Alumni award should be next step beyond “This is Hockey”
Every year, NCAA hockey selects candidates for a Hockey Humanitarian Award, which recognizes excellence on the ice and in the community. Last year, Danny Divis and Justin McKenzie of Division III St. Michael’s received the award for their roles in a mental health initiative.
In pro football, the same concept sits in the NFL’s Walter Payton Man of the Year Award, which went to Eli Manning and Larry Fitzgerald in 2016. The NHL has a pair of comparable prizes in the King Clancy Award and the Mark Messier Leadership Award.
Last week, college hockey joined with the NHL and NHLPA to unveil a Declaration of Principles, a series of commonly accepted truths and goals that hockey hopes to achieve in its players. It is the latest in a slew of many efforts this past summer alone to intertwine the game’s U.S. collegiate system with its professional governing body.
There is no reason to stop building on this crossover snowball. And especially on the heels of this declaration and what it entails, a new NCAA alumni award for outstanding citizens in professional hockey should be the next project.
To date, Chicago Blackhawks captain and North Dakota product Jonathan Toews is the only college-trained recipient of the Messier Award, which was introduced in 2006-07. While UND and College Hockey, Inc. could naturally pride themselves on Toews’ achievement in 2015, a direct NCAA alumni award would be more effective in emphasizing the college game’s off-ice benefits.
This would not supplant the Clancy or Messier prizes, as it would not be NHL-sanctioned (at least not directly or primarily). Rather, it would be overseen by college hockey and its member conferences, and would be open to any former student-athlete in the NHL, AHL, lower-level minor leagues, NWHL or CWHL.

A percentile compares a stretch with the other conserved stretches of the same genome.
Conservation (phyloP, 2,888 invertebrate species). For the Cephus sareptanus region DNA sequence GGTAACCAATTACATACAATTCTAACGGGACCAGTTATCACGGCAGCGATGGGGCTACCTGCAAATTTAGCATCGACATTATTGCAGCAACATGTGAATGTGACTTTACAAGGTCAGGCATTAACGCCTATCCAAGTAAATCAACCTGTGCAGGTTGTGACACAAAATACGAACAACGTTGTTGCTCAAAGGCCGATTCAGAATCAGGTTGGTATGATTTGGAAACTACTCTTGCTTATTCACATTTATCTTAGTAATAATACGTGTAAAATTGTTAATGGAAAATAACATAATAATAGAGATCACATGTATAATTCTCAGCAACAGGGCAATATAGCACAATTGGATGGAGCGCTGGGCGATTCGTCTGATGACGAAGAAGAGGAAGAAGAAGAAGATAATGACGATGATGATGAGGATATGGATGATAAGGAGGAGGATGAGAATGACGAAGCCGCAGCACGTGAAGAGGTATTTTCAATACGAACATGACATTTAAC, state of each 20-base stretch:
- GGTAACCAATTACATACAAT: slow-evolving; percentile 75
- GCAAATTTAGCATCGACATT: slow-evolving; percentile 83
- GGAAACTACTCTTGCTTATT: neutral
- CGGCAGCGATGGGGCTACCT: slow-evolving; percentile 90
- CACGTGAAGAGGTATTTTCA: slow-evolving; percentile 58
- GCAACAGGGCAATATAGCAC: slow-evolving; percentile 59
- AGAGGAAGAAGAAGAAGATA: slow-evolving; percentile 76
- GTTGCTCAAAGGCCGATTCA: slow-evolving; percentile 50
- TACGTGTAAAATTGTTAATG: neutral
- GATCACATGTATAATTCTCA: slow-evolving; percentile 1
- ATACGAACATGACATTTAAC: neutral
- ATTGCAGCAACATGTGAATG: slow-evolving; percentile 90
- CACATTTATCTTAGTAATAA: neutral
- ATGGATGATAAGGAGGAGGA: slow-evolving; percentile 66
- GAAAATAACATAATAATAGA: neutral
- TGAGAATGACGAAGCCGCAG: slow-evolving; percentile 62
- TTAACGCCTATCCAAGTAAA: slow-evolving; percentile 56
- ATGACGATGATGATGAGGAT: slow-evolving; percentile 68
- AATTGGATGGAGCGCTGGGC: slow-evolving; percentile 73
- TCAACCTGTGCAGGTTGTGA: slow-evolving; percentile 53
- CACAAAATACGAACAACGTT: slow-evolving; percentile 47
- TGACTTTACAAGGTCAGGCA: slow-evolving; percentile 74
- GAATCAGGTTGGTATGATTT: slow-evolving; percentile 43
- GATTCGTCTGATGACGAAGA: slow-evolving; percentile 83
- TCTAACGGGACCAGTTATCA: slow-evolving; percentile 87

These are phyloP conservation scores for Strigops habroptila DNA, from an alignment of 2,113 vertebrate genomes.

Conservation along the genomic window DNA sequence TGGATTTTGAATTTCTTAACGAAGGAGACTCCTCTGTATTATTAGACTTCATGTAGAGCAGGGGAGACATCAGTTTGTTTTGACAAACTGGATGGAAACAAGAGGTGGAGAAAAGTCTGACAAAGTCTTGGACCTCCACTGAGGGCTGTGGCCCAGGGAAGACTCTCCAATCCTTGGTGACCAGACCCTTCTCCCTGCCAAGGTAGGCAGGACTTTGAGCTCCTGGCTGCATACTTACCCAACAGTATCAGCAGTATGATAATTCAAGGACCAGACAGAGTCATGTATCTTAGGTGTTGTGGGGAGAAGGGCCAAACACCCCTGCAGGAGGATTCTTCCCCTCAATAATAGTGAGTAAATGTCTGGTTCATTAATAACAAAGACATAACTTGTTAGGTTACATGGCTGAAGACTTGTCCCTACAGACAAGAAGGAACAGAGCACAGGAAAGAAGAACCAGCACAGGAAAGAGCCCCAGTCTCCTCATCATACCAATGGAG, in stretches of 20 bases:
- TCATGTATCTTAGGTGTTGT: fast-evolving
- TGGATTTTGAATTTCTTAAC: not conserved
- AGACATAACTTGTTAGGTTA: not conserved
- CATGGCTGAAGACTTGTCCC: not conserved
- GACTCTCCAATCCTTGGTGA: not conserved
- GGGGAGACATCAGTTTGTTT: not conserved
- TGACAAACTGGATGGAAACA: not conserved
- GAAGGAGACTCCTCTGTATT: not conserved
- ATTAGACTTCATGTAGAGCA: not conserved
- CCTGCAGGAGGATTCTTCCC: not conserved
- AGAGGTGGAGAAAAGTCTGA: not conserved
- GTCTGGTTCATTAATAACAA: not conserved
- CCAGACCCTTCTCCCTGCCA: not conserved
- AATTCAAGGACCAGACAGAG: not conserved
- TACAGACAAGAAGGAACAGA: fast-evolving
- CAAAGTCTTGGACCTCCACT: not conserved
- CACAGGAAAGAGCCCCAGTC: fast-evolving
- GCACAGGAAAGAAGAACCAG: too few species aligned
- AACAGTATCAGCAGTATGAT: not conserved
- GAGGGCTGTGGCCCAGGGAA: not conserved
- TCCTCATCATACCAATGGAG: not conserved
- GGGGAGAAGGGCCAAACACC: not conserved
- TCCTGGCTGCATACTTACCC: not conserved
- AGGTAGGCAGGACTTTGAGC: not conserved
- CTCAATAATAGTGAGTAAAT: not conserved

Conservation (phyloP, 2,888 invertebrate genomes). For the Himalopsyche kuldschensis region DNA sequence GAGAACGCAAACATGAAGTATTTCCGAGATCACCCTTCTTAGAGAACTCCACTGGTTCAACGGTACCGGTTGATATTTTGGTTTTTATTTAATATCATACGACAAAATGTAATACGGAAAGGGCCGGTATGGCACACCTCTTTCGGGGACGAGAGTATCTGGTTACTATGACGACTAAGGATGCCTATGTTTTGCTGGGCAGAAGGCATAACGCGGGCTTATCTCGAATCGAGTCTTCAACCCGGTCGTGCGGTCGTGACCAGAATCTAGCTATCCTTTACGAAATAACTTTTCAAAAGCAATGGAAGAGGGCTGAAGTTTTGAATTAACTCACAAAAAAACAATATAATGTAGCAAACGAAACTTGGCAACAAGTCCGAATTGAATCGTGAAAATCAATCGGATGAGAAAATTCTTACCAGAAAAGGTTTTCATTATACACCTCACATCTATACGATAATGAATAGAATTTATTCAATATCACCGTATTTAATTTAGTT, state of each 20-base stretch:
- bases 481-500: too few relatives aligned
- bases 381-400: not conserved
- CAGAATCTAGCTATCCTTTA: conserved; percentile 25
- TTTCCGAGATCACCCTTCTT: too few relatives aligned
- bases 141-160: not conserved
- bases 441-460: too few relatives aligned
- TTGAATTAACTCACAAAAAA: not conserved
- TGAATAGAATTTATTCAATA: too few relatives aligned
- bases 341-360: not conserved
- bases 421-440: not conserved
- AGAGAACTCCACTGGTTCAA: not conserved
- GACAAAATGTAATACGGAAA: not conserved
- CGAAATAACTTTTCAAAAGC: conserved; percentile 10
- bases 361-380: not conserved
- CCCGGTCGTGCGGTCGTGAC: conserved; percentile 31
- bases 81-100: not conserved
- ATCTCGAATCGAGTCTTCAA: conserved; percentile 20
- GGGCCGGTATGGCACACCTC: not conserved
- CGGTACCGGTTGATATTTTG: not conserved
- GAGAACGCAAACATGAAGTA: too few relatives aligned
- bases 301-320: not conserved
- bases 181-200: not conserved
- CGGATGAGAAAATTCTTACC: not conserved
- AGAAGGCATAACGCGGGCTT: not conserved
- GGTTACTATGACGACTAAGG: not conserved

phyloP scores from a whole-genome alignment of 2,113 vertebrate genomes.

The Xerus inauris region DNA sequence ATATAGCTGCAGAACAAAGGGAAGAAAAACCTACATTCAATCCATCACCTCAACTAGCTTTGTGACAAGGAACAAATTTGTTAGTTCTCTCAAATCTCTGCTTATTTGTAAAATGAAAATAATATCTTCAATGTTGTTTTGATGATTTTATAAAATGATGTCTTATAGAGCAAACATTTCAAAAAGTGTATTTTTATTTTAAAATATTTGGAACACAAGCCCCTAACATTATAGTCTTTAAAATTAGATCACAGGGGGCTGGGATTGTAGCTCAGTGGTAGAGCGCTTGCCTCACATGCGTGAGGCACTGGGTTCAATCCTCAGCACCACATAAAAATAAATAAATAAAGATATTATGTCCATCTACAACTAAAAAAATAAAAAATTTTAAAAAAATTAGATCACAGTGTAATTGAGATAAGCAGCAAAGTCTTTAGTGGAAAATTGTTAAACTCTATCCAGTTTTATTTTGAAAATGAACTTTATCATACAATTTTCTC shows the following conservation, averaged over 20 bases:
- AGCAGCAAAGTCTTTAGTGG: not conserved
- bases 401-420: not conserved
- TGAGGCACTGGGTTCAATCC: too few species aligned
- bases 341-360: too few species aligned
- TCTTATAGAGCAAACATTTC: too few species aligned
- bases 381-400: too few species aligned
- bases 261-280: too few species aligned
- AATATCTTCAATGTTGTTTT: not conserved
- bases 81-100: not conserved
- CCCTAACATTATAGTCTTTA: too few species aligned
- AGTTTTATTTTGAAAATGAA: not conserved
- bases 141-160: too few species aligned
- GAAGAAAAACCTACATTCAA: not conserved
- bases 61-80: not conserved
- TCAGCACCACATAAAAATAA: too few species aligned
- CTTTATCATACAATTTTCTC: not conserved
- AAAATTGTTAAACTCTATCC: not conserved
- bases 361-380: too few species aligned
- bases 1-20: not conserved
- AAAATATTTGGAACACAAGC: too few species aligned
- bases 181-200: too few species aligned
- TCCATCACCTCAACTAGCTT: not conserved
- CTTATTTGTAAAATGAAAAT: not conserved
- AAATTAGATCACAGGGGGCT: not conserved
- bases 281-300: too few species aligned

Last week’s declaration is the foundation for a new initiative called This is Hockey, which ultimately “seeks to build character in its participants, foster positive values and develop important life skills that transcend the game.”
For the college level’s purposes, nothing would exemplify that mission statement quite like an NCAA alumni award. It would recognize a select athlete’s campus-honed values off the ice after the alums have gone on to bring those values to new communities while representing a pro franchise.
There are a few reasons why college hockey teams should want to select a yearly candidate for a distinguished NCAA alumni award. First, it would allow more stories of contributions off the ice to flourish. There is more to life than hockey, and this award would showcase that it is just as important to give back to your community as it is to succeed on the ice.
After all, part of the declaration says, “Hockey’s greatest value is the role it plays in the development of character and life skills.”
Other sports are realizing this fact. This year, ESPN renamed its Sports Humanitarian Award in honor of Muhammed Ali, realizing that sports need to “transform lives and uplift communities.”
None other than Calgary Flames defenseman Mark Giordano captured this year’s award. The broader sports universe thus spotlighted his commitment to building homes in developing countries with Habitat for Humanity and providing resources for high-need students in the Calgary area.
If these efforts are any indication, NCAA hockey should do more than simply echo the “This is Hockey” program. They should work to extend it and tighten the game’s greater community. By bestowing an NCAA- or conference-sanctioned citizenship award on an active professional, they would offer players another reason to return to their collegiate home.
This action could be nostalgic and benefit fans. An alum returning home, even for a belated acceptance ceremony in the summer, would provide an opportunity for fans to see their favorite stars, especially if they cannot afford to see them play.
College hockey could use the award’s presentation as of way of letting fans interact with professional stars in unique and other exciting ways.
Finally, a commitment to recognizing alums will serve as an example that would inspire impressionable young athletes to give back to their community. Sports figures are often cited as role models, and these awards would inspire youth hockey players to think about how they could live their lives in service to others.
“At the heart of college sports is the opportunity to build character, values, life skills and meaningful relationships,” said College Hockey Inc. executive director Mike Snee in his organization’s “This is Hockey” release.
“As college hockey administrators and coaches,” he contined, “we take pride in building those qualities and believe they are reflected in the success NCAA players enjoy, both on and off the ice.”
The fact that such success goes beyond the elite players’ college days, and is often shared to lift the spirits of locals, is too much to leave unrecognized.